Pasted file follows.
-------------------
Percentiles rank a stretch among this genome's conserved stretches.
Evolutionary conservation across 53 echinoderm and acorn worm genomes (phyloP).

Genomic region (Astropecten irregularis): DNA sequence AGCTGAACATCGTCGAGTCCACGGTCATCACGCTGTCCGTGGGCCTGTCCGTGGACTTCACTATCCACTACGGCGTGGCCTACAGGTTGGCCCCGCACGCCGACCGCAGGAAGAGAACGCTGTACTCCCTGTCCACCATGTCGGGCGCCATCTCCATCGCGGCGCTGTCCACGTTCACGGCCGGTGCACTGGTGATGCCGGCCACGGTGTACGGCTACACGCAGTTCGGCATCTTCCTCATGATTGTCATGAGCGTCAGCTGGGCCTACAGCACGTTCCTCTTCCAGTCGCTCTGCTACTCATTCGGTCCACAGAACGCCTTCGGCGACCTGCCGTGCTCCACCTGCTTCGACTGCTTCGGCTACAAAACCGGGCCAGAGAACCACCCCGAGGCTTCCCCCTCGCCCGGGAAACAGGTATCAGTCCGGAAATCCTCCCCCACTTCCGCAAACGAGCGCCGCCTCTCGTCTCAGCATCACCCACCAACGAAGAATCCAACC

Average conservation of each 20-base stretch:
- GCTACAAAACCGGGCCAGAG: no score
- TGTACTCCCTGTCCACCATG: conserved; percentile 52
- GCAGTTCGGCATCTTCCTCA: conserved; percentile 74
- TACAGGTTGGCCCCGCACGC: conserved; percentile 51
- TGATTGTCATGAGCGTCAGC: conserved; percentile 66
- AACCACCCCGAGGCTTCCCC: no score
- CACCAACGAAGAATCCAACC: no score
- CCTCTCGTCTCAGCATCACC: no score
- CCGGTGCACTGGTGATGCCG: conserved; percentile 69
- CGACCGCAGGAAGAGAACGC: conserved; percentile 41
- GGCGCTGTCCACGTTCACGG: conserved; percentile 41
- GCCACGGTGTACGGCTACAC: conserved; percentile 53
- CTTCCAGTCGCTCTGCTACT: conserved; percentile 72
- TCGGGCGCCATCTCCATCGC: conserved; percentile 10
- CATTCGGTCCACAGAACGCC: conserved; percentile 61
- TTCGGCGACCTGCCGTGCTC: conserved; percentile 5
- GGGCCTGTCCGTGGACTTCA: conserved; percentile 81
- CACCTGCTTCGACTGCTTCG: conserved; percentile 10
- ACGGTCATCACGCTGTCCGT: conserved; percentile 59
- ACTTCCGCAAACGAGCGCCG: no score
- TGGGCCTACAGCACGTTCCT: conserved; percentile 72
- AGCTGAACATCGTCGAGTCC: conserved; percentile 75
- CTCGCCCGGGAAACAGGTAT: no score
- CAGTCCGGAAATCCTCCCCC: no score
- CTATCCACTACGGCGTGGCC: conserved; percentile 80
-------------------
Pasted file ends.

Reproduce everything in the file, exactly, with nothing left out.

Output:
Percentiles rank a stretch among this genome's conserved stretches.
Evolutionary conservation across 53 echinoderm and acorn worm genomes (phyloP).

Genomic region (Astropecten irregularis): DNA sequence AGCTGAACATCGTCGAGTCCACGGTCATCACGCTGTCCGTGGGCCTGTCCGTGGACTTCACTATCCACTACGGCGTGGCCTACAGGTTGGCCCCGCACGCCGACCGCAGGAAGAGAACGCTGTACTCCCTGTCCACCATGTCGGGCGCCATCTCCATCGCGGCGCTGTCCACGTTCACGGCCGGTGCACTGGTGATGCCGGCCACGGTGTACGGCTACACGCAGTTCGGCATCTTCCTCATGATTGTCATGAGCGTCAGCTGGGCCTACAGCACGTTCCTCTTCCAGTCGCTCTGCTACTCATTCGGTCCACAGAACGCCTTCGGCGACCTGCCGTGCTCCACCTGCTTCGACTGCTTCGGCTACAAAACCGGGCCAGAGAACCACCCCGAGGCTTCCCCCTCGCCCGGGAAACAGGTATCAGTCCGGAAATCCTCCCCCACTTCCGCAAACGAGCGCCGCCTCTCGTCTCAGCATCACCCACCAACGAAGAATCCAACC

Average conservation of each 20-base stretch:
- GCTACAAAACCGGGCCAGAG: no score
- TGTACTCCCTGTCCACCATG: conserved; percentile 52
- GCAGTTCGGCATCTTCCTCA: conserved; percentile 74
- TACAGGTTGGCCCCGCACGC: conserved; percentile 51
- TGATTGTCATGAGCGTCAGC: conserved; percentile 66
- AACCACCCCGAGGCTTCCCC: no score
- CACCAACGAAGAATCCAACC: no score
- CCTCTCGTCTCAGCATCACC: no score
- CCGGTGCACTGGTGATGCCG: conserved; percentile 69
- CGACCGCAGGAAGAGAACGC: conserved; percentile 41
- GGCGCTGTCCACGTTCACGG: conserved; percentile 41
- GCCACGGTGTACGGCTACAC: conserved; percentile 53
- CTTCCAGTCGCTCTGCTACT: conserved; percentile 72
- TCGGGCGCCATCTCCATCGC: conserved; percentile 10
- CATTCGGTCCACAGAACGCC: conserved; percentile 61
- TTCGGCGACCTGCCGTGCTC: conserved; percentile 5
- GGGCCTGTCCGTGGACTTCA: conserved; percentile 81
- CACCTGCTTCGACTGCTTCG: conserved; percentile 10
- ACGGTCATCACGCTGTCCGT: conserved; percentile 59
- ACTTCCGCAAACGAGCGCCG: no score
- TGGGCCTACAGCACGTTCCT: conserved; percentile 72
- AGCTGAACATCGTCGAGTCC: conserved; percentile 75
- CTCGCCCGGGAAACAGGTAT: no score
- CAGTCCGGAAATCCTCCCCC: no score
- CTATCCACTACGGCGTGGCC: conserved; percentile 80